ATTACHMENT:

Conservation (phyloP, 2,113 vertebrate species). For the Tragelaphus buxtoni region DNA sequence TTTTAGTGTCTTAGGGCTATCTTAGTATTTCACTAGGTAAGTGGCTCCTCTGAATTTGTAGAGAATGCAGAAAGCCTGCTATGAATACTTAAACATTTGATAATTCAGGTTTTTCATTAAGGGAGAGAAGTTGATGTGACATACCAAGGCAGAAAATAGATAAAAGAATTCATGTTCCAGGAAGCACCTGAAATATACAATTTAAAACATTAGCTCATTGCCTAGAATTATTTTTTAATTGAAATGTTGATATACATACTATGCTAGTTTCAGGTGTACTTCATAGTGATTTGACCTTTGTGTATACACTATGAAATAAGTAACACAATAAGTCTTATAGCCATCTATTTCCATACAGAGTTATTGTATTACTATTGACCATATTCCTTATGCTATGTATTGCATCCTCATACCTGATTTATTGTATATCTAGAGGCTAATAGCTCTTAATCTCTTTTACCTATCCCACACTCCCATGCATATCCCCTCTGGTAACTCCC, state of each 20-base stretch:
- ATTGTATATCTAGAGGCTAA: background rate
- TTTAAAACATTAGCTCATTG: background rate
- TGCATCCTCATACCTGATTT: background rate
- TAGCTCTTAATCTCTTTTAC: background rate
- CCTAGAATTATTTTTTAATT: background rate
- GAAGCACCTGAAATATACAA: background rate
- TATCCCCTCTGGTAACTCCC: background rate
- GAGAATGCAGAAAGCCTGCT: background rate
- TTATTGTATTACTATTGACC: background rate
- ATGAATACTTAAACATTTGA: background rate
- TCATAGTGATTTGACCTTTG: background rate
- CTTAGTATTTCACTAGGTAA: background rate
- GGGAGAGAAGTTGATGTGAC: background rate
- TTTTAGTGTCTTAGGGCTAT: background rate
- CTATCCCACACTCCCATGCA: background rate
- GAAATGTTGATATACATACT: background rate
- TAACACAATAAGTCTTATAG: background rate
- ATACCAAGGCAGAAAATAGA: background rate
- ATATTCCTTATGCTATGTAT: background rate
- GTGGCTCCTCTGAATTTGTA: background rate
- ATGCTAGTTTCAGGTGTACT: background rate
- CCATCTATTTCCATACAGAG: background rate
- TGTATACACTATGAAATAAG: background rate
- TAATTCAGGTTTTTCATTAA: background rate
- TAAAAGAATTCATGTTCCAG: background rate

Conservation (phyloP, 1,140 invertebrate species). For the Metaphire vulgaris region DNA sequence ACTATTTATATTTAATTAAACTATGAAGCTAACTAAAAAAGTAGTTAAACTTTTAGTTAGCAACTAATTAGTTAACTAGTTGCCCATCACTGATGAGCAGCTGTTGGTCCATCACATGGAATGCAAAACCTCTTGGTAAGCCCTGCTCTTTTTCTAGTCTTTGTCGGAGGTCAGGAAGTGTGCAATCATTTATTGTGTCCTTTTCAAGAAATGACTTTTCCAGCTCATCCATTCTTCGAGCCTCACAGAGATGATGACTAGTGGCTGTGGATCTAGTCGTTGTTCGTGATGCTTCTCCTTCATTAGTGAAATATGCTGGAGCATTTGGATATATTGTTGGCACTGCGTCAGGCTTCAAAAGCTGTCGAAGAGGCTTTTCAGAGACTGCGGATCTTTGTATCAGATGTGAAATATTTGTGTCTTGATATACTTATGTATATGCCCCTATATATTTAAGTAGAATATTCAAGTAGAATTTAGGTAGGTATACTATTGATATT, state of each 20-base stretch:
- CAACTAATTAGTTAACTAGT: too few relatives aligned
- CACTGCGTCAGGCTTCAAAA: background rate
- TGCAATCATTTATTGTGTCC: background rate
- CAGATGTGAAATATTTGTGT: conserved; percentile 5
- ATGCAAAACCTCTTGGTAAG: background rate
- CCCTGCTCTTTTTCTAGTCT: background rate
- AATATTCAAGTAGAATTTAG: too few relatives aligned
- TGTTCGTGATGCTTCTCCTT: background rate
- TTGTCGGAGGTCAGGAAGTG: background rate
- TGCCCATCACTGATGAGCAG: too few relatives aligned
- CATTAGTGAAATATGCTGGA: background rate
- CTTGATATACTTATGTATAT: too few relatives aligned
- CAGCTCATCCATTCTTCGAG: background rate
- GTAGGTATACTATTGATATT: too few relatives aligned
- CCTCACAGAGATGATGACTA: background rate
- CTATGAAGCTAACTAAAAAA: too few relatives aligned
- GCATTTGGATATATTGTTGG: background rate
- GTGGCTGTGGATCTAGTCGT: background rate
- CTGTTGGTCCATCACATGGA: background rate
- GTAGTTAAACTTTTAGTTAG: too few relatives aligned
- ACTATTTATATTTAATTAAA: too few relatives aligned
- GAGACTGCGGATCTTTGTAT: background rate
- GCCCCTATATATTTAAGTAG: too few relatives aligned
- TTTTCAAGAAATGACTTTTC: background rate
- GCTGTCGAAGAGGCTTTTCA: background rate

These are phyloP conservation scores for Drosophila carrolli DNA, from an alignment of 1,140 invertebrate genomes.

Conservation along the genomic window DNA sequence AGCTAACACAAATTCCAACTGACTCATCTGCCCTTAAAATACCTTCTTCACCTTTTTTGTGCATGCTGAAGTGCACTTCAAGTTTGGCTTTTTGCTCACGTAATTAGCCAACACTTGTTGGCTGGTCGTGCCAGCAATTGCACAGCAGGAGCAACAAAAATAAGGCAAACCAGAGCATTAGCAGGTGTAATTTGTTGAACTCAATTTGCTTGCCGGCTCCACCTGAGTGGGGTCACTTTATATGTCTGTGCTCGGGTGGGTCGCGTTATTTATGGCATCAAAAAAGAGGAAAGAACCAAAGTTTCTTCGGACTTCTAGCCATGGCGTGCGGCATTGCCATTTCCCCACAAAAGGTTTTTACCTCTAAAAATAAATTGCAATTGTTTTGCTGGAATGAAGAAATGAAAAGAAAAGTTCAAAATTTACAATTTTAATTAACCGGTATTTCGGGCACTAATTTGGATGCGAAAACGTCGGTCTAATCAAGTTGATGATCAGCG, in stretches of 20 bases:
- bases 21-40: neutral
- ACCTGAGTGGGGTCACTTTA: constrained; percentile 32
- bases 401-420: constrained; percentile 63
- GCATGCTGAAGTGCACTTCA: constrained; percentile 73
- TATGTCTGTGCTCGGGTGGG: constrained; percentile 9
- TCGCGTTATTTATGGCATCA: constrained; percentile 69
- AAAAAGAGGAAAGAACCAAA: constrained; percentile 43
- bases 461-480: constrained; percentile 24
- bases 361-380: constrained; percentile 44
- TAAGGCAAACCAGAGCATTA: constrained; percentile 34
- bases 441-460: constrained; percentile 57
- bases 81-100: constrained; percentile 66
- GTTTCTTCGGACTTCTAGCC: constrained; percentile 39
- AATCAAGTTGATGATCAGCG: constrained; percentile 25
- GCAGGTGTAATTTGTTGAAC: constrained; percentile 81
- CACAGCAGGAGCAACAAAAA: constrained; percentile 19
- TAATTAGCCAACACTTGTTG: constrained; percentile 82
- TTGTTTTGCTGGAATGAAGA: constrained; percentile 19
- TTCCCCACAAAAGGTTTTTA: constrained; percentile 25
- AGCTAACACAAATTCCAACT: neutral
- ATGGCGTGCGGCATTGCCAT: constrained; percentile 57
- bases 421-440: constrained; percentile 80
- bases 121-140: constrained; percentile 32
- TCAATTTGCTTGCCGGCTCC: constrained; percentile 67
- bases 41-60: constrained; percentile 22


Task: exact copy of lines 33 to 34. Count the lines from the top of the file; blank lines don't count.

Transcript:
- CCCTGCTCTTTTTCTAGTCT: background rate
- AATATTCAAGTAGAATTTAG: too few relatives aligned